Three suicide bombers struck security checkpoints in the southern Yemeni city of Aden on Friday, killing at least 26 people, residents and security sources said.
Dozens of people were also wounded in the attacks, for which Islamic State claimed responsibility and which coincided with the first anniversary of the start of civil war in Yemen.
In one blast, an ambulance laden with explosives was detonated as it arrived at a military checkpoint in the Buraiqa area in northwestern Aden, killing about 14 soldiers and civilians, witnesses and security sources said.
The other two bombs hit checkpoints on the road to a base used by the Saudi-led military coalition that is fighting in Yemen. Security sources said at least 12 people died, though with no immediate reports of coalition soldiers among the casualties.
Nizar Anwar, a spokesman for the local government in Aden, said the bombers were targeting the coalition command base but local fighters guarding the checkpoints prevented them from reaching their targets.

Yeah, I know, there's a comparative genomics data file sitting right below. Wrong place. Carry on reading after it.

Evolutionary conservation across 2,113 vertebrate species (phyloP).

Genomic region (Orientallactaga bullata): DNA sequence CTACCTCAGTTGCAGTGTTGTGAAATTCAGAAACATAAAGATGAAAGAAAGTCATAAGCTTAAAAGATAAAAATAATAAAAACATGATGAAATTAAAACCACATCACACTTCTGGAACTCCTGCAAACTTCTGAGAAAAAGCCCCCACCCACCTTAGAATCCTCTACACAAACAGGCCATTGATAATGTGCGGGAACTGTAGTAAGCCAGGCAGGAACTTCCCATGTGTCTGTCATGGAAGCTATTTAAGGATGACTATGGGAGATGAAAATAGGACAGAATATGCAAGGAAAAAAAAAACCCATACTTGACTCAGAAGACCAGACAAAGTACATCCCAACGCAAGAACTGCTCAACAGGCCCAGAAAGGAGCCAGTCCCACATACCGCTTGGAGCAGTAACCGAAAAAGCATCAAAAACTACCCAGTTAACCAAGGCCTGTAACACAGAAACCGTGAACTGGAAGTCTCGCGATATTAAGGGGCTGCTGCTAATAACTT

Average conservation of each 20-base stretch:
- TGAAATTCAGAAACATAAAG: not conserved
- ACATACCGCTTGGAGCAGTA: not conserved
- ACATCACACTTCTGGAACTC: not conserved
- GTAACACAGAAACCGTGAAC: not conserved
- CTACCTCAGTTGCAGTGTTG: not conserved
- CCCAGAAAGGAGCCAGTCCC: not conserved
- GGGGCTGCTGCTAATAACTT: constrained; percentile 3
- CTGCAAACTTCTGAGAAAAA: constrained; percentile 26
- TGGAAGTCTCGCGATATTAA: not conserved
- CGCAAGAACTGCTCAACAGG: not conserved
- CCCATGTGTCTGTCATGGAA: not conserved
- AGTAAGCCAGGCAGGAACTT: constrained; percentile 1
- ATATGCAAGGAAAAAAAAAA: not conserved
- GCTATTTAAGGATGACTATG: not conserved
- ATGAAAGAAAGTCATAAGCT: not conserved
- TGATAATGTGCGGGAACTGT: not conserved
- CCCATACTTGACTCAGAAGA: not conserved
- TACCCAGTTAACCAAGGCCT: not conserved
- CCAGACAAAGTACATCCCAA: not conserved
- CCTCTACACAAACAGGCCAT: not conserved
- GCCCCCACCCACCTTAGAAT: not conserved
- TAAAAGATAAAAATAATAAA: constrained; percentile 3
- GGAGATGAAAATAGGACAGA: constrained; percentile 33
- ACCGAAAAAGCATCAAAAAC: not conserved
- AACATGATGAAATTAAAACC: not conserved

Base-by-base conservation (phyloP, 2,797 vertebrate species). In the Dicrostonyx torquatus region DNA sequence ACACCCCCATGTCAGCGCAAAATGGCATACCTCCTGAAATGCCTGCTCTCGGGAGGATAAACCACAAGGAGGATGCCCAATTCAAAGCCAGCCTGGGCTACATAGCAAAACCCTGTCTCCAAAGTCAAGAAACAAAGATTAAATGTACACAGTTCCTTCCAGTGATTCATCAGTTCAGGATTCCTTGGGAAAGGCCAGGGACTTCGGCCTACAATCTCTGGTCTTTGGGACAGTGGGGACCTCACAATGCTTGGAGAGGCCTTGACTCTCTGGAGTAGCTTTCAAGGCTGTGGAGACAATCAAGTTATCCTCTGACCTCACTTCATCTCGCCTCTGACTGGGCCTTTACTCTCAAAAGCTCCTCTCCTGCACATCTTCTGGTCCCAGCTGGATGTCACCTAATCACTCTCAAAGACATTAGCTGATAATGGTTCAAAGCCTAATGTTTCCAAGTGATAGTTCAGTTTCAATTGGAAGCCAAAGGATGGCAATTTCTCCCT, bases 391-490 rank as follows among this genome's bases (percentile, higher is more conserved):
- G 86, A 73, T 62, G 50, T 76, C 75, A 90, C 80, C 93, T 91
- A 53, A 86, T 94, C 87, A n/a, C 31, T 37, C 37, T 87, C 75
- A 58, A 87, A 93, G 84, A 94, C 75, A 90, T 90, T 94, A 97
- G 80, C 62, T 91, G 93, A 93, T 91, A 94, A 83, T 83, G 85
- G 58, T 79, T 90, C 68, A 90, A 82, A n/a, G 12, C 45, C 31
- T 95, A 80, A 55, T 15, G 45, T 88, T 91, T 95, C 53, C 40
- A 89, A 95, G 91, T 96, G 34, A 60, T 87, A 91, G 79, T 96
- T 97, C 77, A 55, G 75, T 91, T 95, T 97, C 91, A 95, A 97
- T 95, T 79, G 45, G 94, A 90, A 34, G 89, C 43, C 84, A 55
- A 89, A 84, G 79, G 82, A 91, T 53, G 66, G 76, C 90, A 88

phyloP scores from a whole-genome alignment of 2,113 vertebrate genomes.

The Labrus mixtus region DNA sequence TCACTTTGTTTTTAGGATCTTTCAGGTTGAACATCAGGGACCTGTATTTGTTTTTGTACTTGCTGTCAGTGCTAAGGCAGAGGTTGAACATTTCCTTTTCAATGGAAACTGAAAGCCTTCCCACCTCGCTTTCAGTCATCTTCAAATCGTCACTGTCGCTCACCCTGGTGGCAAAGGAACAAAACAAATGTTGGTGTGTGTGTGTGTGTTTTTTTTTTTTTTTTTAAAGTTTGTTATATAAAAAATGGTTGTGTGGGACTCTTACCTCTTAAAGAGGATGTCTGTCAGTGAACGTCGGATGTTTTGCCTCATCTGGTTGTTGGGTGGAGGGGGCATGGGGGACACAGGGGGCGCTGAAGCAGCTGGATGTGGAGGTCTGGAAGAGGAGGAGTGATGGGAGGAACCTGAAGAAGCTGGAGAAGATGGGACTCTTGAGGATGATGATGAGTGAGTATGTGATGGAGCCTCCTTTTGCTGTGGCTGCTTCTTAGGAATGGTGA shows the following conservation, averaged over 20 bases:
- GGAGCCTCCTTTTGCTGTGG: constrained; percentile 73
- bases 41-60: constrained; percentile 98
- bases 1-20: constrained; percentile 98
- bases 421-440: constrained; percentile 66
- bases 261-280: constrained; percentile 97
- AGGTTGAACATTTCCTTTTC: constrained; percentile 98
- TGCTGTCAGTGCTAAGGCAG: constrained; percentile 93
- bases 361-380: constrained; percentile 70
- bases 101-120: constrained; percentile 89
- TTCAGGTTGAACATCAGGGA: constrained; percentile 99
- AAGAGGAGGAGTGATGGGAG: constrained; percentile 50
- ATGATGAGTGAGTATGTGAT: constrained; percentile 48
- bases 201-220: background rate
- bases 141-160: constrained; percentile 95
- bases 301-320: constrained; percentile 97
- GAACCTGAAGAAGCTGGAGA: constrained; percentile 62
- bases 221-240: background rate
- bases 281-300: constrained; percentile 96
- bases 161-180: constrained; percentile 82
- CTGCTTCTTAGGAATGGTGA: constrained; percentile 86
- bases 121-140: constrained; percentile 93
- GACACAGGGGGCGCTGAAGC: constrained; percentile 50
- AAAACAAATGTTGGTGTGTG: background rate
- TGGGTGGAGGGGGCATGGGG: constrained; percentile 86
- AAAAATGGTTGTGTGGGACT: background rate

"More than 20 people were killed, most of them civilians," he said in a statement.
Amaq, a news agency affiliated with Islamic State, said that the group's Yemeni wing had claimed all three attacks and that at least 27 people had died.
The blasts ended a nearly monthlong lull in the violence that has plagued the port city, which fighters loyal to Yemen's President Abdu Rabu Mansour Hadi recaptured from the Iran-allied Houthis, a local militia, in July.
The Saudi-led coalition entered Yemen's war a year ago to try to prevent the Houthis and forces loyal to ex-President Ali Abdullah Saleh from taking control of the country.
Other armed groups, including Islamic State and al-Qaida's local wing, have thrived in the chaos.